Harriet Tubman (American National Biography)

Margaret Washington, "Tubman, Harriet," American National Biography Online, February 2000, http://www.anb.org/articles/15/15-00707.html.
The Fugitive Slave Law of 1850 forced Tubman to transport newly emancipated groups into Canada-West (now Ontario), placing them "under the paw of the British lion" since England had abolished enslavement. Routes from Canada to Maryland depended on the exigency of the moment. Tubman's favorite route, also the most dangerous because of proslavery attitudes, was the Maryland, Delaware, New Jersey, and Pennsylvania circuit, where Thomas Garrett, a Delaware Quaker, was her main contact. Her staunchest supporters were on the Central New York Road, where she met abolitionists Frederick Douglass, Gerrit Smith, Oliver Johnson, and Reverend J. W. Loguen, as well as future suffragists Elizabeth Cady Stanton and Susan B. Anthony.In 1858 Tubman met archrevolutionary John Brown, whose radical, military fiber matched hers. Together they plotted the Harpers Ferry raid, but illness prevented Tubman's participation. In 1860 she successfully led a bloody battle regarding an escaped bondsman in Troy, New York.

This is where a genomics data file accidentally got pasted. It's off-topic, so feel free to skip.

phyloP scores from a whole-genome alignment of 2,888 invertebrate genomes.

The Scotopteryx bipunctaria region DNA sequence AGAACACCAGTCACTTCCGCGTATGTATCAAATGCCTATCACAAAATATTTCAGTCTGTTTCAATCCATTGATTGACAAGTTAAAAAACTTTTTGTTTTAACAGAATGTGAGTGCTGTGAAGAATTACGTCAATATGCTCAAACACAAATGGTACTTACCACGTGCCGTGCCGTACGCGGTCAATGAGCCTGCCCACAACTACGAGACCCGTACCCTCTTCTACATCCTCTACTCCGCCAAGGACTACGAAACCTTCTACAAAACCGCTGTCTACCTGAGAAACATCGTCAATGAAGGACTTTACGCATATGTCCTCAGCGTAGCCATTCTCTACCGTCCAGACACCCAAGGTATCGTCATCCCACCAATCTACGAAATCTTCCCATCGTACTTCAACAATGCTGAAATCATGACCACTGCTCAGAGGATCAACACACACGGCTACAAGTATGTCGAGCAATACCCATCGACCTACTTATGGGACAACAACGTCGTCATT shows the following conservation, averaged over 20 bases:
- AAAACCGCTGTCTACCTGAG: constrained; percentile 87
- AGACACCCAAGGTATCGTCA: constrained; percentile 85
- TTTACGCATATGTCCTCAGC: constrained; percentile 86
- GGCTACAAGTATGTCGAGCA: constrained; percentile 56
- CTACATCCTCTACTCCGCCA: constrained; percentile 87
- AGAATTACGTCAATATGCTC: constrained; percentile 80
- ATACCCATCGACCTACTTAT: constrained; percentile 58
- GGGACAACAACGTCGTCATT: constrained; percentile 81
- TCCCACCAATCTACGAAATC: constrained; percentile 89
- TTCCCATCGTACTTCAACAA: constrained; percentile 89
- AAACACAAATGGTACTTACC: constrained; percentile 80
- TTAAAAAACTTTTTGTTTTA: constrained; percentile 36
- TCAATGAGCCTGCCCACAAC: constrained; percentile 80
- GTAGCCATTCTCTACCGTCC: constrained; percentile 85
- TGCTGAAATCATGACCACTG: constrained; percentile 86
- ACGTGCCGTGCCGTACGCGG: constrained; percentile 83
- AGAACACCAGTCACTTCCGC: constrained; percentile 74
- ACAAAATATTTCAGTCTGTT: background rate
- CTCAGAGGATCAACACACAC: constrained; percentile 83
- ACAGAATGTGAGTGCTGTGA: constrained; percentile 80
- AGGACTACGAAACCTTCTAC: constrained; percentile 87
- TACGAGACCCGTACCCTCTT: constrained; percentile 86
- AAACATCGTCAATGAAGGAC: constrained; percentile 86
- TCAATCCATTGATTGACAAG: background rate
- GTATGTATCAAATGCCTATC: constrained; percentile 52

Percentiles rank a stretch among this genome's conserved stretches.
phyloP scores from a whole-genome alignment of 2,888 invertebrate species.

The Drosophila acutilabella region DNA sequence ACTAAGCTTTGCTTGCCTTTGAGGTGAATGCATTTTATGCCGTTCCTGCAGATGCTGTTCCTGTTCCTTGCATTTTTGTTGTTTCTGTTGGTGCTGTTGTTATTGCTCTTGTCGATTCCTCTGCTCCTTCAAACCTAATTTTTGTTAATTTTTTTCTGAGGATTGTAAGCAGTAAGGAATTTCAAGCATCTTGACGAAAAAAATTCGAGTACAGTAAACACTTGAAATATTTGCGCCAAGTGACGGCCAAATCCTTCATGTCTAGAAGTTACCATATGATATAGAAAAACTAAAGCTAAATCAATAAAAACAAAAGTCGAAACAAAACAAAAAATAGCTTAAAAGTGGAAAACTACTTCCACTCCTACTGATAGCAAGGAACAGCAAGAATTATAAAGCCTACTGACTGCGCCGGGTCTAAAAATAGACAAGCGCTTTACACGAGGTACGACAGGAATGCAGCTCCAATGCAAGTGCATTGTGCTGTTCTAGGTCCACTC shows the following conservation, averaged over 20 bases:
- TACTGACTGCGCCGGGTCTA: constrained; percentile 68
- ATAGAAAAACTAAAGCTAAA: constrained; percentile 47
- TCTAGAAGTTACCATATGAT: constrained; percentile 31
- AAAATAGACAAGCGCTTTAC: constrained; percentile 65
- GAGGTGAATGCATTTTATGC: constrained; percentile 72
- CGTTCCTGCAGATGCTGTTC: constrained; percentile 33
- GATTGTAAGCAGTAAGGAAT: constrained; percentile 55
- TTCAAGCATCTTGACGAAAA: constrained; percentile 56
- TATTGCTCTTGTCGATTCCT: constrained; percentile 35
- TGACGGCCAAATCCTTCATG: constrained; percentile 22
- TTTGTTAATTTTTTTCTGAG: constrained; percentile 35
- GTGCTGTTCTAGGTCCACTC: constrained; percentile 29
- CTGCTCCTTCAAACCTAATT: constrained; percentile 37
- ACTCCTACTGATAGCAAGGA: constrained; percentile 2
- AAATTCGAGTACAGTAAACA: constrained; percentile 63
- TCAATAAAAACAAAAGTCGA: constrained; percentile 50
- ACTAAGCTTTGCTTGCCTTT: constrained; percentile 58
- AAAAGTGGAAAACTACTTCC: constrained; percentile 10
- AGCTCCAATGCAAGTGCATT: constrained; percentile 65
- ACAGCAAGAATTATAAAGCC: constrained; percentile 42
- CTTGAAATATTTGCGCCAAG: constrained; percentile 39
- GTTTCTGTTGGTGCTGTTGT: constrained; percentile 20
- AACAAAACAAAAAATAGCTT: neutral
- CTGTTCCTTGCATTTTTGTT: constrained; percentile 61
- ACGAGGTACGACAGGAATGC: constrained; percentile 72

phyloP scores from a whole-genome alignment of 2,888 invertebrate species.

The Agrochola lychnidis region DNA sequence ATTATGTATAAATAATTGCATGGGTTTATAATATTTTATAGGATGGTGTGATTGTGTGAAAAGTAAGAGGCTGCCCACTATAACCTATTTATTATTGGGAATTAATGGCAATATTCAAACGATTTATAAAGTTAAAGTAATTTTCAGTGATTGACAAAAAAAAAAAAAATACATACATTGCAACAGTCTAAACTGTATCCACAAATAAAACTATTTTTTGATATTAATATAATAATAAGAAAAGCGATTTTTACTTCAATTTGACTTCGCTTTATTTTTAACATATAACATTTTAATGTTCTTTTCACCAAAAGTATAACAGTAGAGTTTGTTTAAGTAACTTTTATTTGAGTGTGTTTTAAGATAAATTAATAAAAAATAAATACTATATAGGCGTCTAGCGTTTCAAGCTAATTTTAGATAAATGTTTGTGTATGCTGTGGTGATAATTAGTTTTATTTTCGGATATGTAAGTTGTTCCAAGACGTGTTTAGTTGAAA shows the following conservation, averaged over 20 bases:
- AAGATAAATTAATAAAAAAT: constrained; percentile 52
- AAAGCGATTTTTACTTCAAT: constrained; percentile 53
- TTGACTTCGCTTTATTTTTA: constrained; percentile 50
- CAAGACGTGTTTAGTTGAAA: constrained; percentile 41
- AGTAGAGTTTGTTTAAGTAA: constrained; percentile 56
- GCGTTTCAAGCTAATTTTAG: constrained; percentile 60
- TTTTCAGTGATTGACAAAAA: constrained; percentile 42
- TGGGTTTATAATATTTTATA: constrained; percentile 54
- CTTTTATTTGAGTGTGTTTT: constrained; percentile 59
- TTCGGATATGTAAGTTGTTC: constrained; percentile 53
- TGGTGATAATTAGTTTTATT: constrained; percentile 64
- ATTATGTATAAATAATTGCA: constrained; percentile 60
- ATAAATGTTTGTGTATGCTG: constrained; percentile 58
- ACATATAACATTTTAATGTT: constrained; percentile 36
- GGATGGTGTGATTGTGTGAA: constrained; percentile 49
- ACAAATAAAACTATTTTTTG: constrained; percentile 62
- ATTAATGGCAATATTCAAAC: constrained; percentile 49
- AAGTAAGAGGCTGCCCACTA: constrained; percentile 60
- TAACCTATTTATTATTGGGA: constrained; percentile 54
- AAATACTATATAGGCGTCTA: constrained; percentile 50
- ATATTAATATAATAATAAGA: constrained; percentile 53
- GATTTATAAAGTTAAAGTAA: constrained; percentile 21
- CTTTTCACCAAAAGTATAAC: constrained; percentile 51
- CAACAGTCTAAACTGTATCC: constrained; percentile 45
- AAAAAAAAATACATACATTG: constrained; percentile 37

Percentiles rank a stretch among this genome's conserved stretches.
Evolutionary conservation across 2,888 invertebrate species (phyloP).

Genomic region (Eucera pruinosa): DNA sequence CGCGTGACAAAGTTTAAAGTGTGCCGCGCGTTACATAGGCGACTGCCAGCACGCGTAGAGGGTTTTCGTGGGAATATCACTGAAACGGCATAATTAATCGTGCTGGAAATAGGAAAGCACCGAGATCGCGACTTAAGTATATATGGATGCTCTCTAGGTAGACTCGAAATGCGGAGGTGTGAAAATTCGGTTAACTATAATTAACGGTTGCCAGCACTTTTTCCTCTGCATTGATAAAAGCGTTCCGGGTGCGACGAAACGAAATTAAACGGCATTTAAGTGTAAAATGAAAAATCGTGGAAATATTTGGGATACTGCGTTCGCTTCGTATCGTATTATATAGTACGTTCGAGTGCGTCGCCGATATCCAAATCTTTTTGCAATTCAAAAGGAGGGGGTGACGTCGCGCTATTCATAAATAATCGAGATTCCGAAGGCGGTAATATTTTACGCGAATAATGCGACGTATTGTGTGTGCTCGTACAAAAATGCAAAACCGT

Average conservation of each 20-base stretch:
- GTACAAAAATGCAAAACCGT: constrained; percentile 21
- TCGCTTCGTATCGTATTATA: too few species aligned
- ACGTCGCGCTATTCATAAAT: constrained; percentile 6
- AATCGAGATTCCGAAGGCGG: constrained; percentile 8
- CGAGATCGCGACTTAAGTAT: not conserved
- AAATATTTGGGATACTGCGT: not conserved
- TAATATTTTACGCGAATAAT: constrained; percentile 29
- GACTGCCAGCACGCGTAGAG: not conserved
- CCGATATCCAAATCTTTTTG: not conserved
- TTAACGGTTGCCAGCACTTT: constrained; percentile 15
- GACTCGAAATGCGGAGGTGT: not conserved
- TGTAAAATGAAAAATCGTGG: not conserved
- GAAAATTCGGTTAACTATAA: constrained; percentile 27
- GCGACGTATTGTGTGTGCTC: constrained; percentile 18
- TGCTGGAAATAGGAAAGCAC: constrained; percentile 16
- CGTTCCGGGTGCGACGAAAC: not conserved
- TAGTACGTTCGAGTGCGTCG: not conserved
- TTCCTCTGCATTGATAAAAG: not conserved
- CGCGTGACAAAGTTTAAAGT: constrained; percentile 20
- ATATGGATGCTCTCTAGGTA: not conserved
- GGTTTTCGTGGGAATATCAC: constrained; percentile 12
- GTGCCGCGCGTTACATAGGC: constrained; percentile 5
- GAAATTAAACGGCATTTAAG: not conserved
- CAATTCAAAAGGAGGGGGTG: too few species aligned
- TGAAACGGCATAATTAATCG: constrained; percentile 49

The Civil War found Tubman condemning a reluctant President Abraham Lincoln, agitating for immediate emancipation, and spending 1862 in Union-occupied areas nursing white soldiers and black "contrabands" injured while fleeing enslavement. In 1863, when blacks joined the military, Tubman hand-picked and commanded a black corps of spies, scouts, and river pilots who conducted daring surveillance, espionage, and intelligence operations throughout the southeastern seaboard. She strategized and guided a band of black soldiers (under Colonel James Montgomery) into the Confederate-held Combahee, South Carolina, region and successfully disabled their supply line.
    How to Cite This Page: "Harriet Tubman (American National Biography)," House Divided: The Civil War Research Engine at Dickinson College, https://hd.housedivided.dickinson.edu/index.php/node/17786.